The Yes and No thing has become increasingly hysterical because the axis of the argument has shifted from the facts and more towards the notion that the vote is between Scotland and England. It's gone tribal to the point where anyone expressing anything remotely seen as No is regarded as a traitor to Scotland when an entirely new social and economic blueprint is something that needs to be examined forensically and openly discussed because it changes our lives forever. The options aren't what we have now or something much better. I'm excited about the prospect of a new country and a new plan, that blank piece of paper idea, but at the same time I see the pitfalls too, especially our complete consumption into the European Union or what it really means when we share a currency with a country where we suddenly have no elected representatives determining valuation and interest rates. All these things need to be considered and these are so enormous we need to weigh them all up in something more precise than shouting Yes or No or heckling opponents. It's the dumbed down approach we saw with the Obama campaign where Hope was the buzzword without any proper details being determined in advance and this isn't a decision we can reverse in four years.
I regard myself as traditionally left of centre and progressive, a Eurosceptic in the Bennite mould, and the policies espoused by the coalition formed under the Yes umbrella are the closest to my own particular ideology. But again, can we please stop this dumbed down notion that independence would mean NO MORE TORIES? Or that Scotland never gets the government we voted for and this is why we need to cut ourselves off from Westminster? First of all, Scotland has had the government it voted for over thirteen of the past seventeen years. Two of the last three British Prime Ministers have been Scottish. Even the Thatcher years, a time not traditionally associated with right wing votes in Scotland, the Conservative share of the vote was within a whisker of Labour's in both 1979 and 1983. Looking back over the forties, fifties and much of the sixties Scotland OVERWHELMINGLY backed the Conservatives and Conservative support here is rock solid all the way back to the Whig-era in the middle of the nineteenth century. The notion that Scotland is any less right wing than England is a complete fallacy. The old Etonian Clement Attlee gave us a more left-wing, radicalised government than anything we've had before or since.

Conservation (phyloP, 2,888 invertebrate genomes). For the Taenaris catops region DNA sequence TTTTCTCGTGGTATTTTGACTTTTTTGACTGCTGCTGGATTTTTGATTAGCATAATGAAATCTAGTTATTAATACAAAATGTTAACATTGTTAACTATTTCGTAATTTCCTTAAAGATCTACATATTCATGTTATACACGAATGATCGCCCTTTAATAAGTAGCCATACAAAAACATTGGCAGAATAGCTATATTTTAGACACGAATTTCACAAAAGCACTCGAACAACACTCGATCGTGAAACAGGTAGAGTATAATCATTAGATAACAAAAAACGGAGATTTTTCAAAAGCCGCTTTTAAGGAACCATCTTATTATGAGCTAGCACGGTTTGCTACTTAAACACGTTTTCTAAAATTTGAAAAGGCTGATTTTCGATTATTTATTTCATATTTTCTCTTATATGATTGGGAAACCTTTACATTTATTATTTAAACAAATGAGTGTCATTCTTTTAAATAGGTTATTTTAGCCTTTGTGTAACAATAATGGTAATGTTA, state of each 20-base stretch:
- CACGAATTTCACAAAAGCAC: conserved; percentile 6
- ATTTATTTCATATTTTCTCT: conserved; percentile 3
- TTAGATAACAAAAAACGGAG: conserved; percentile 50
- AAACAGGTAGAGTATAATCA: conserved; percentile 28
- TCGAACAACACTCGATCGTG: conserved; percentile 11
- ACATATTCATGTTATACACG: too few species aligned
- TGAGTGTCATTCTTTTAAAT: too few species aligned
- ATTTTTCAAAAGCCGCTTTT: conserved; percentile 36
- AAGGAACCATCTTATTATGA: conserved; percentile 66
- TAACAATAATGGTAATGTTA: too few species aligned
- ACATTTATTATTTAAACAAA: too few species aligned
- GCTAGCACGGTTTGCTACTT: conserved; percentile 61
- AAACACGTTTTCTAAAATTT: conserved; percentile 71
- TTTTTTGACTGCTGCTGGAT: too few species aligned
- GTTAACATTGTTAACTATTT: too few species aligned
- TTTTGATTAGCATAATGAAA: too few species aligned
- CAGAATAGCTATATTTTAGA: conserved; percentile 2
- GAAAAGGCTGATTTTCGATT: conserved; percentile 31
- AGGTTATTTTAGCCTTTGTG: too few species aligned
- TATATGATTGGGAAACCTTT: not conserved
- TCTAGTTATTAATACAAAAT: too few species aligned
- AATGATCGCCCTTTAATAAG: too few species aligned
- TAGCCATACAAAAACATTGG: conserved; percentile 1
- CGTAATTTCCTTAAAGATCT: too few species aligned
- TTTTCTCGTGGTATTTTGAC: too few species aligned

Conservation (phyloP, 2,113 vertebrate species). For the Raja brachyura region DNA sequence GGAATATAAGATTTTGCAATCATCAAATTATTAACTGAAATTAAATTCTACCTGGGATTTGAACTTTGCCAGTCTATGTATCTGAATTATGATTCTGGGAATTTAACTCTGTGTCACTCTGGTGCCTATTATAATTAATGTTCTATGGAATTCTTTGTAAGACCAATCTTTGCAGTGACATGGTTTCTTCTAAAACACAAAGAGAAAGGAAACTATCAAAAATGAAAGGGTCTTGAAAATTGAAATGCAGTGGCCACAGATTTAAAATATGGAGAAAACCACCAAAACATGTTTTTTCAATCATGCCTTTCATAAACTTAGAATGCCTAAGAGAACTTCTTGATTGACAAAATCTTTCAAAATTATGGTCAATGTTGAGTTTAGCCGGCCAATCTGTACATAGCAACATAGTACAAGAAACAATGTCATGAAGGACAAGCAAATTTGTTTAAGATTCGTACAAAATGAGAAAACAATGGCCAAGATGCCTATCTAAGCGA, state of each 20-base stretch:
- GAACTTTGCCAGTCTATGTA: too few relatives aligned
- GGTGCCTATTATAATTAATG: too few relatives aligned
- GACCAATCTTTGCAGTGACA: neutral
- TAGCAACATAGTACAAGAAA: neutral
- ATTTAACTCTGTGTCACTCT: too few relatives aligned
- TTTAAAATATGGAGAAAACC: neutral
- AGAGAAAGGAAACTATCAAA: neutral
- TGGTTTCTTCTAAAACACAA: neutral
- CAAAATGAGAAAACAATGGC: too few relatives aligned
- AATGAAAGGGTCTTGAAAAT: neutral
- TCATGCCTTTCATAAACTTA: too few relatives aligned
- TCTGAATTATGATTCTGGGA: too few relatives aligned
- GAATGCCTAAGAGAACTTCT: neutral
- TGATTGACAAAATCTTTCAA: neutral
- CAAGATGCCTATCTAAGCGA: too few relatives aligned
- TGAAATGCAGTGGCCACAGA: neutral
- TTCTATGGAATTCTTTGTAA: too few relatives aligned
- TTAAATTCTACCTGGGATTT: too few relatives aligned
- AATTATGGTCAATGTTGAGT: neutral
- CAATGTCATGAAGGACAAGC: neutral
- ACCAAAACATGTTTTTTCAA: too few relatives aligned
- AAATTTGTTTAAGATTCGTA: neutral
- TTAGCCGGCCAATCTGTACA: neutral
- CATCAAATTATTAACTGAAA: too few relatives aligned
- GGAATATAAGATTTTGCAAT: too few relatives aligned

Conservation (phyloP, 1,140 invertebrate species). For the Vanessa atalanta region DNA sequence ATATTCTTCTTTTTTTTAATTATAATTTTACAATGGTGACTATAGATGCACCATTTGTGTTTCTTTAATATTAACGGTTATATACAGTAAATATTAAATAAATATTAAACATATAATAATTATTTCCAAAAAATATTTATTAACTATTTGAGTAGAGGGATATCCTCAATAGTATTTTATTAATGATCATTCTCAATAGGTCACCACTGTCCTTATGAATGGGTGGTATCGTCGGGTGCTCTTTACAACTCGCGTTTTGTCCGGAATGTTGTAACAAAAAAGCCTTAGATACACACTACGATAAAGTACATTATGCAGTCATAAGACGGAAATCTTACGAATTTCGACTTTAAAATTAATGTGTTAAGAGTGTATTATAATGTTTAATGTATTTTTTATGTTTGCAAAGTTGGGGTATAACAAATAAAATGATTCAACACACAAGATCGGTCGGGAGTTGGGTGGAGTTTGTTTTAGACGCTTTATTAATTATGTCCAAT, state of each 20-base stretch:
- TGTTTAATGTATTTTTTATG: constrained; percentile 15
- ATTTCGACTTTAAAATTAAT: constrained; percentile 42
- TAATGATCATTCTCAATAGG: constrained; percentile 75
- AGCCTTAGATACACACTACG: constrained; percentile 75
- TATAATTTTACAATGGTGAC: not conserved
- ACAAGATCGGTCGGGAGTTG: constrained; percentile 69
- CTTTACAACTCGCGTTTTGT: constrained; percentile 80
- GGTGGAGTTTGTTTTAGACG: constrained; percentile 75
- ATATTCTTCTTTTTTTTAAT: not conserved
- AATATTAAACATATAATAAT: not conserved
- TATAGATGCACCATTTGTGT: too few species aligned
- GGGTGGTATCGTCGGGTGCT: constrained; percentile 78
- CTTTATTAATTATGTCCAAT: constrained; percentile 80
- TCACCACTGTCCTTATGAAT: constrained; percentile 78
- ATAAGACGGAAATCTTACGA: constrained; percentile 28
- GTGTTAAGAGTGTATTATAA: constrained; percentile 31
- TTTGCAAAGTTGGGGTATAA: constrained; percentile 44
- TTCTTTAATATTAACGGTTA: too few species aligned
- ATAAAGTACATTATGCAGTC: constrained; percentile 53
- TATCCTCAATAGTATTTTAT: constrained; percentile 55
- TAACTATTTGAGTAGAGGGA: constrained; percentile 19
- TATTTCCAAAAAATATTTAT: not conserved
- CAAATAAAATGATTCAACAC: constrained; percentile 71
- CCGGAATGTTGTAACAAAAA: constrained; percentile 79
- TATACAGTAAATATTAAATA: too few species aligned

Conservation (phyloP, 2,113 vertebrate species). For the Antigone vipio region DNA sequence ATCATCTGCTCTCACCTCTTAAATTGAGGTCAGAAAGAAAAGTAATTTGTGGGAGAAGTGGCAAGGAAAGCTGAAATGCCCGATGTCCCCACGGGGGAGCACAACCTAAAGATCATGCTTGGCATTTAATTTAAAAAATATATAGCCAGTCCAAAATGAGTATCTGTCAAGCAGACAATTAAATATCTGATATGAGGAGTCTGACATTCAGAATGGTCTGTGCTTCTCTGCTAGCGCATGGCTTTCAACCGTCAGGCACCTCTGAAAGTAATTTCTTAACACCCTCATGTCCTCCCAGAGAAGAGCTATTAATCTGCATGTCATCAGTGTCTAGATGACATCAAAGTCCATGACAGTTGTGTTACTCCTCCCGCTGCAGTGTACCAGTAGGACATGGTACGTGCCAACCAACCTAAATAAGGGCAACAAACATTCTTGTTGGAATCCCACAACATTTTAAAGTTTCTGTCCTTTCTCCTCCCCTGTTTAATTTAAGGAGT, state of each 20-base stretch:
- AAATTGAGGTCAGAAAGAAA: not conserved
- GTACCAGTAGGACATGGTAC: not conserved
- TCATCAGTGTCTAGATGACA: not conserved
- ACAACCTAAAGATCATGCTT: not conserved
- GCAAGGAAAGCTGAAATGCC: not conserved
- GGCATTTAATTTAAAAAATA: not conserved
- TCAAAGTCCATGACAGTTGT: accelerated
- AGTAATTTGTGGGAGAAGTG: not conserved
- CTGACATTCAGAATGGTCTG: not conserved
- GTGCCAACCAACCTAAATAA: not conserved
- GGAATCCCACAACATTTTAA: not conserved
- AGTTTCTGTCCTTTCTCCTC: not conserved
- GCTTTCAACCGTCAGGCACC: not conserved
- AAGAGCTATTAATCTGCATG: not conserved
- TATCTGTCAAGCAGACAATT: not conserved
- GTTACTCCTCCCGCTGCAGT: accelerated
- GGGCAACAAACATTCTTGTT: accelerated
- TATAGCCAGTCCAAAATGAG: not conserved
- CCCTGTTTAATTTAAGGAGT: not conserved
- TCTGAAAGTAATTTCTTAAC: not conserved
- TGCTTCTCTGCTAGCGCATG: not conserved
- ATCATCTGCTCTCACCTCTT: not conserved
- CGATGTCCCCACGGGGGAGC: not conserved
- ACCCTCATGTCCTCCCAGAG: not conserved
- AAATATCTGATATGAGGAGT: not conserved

Also, let's smash the notion that a separated Scotland would never have another right wing government. Even as someone sympathetic to the Yes campaign and warm to independence, it makes no sense to anyone with any proper sense of history dating back before Hannah Montanna. The political pendulum tends to swing in ten to fifteen year cycles between the two main opposing parties. There's usually a couple of recessions in these political cycles and if you have a general election following a major one you tend to lose and the opposition gets a grip. In an independent Scotland we'll have the same pendulum and the progressive leftist agenda will inevitably peak and decline, followed by an opposite ideology before swinging back left again. If anything a separate Scotland will be a good chance for a (possibly renamed) Tory right to re-establish themselves. Even as the embarrassing rump they are at the moment with several parties splitting the vote they managed to score half as many votes as Labour at the last General Election and about the same as an ascendant SNP.
Anyway, my point is this… let's get smarter about the debate. Let's not roll out stoned pop stars/ actors/ comedians/ writers and prop them up with pre-established soundbites. Let's not heckle people who might have something crucial to say. Let's cut all the crap and just get down to the facts. Demonising the Tories or whoever your particular bogeyman is accomplishes nothing. This isn't a rally. This isn't a football match. This isn't good guys versus bad guys. Westminster gave us the welfare state as well as the Iraq War. Scotland gave us Keir Hardie as well as Nicky Fairbairn. This isn't black and white.
Let's all grow up and stop shouting each other down.
I just hope he hasn't thrown that Lairdship away!